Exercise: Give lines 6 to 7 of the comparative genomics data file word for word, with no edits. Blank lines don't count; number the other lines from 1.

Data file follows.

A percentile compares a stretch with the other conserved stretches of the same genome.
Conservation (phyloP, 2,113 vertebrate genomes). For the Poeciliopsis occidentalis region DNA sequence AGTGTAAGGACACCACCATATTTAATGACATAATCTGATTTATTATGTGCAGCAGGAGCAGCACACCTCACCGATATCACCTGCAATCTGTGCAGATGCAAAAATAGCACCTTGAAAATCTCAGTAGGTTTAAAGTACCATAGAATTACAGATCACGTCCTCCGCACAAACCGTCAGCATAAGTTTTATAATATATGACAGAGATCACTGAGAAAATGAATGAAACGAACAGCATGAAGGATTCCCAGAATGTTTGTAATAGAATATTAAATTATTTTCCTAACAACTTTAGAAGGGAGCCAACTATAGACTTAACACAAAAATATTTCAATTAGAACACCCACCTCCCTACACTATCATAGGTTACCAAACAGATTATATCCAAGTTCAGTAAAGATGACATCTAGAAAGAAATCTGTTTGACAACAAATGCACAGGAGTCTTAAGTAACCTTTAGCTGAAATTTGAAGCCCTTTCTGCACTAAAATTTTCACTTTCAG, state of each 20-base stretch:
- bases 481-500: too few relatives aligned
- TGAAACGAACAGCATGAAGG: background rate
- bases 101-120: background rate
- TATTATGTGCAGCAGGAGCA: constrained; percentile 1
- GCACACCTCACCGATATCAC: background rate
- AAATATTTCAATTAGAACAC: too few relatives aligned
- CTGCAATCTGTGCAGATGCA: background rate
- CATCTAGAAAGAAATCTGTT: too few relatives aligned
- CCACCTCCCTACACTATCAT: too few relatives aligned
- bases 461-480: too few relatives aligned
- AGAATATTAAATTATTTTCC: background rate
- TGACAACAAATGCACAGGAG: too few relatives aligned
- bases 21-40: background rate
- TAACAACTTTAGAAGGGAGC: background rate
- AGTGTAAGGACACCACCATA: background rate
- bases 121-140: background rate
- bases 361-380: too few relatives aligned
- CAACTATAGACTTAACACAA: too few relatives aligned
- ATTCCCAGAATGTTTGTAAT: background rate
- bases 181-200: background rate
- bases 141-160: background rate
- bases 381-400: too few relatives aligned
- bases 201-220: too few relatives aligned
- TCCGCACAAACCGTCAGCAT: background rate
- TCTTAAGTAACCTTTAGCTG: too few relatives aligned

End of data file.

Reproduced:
- TATTATGTGCAGCAGGAGCA: constrained; percentile 1
- GCACACCTCACCGATATCAC: background rate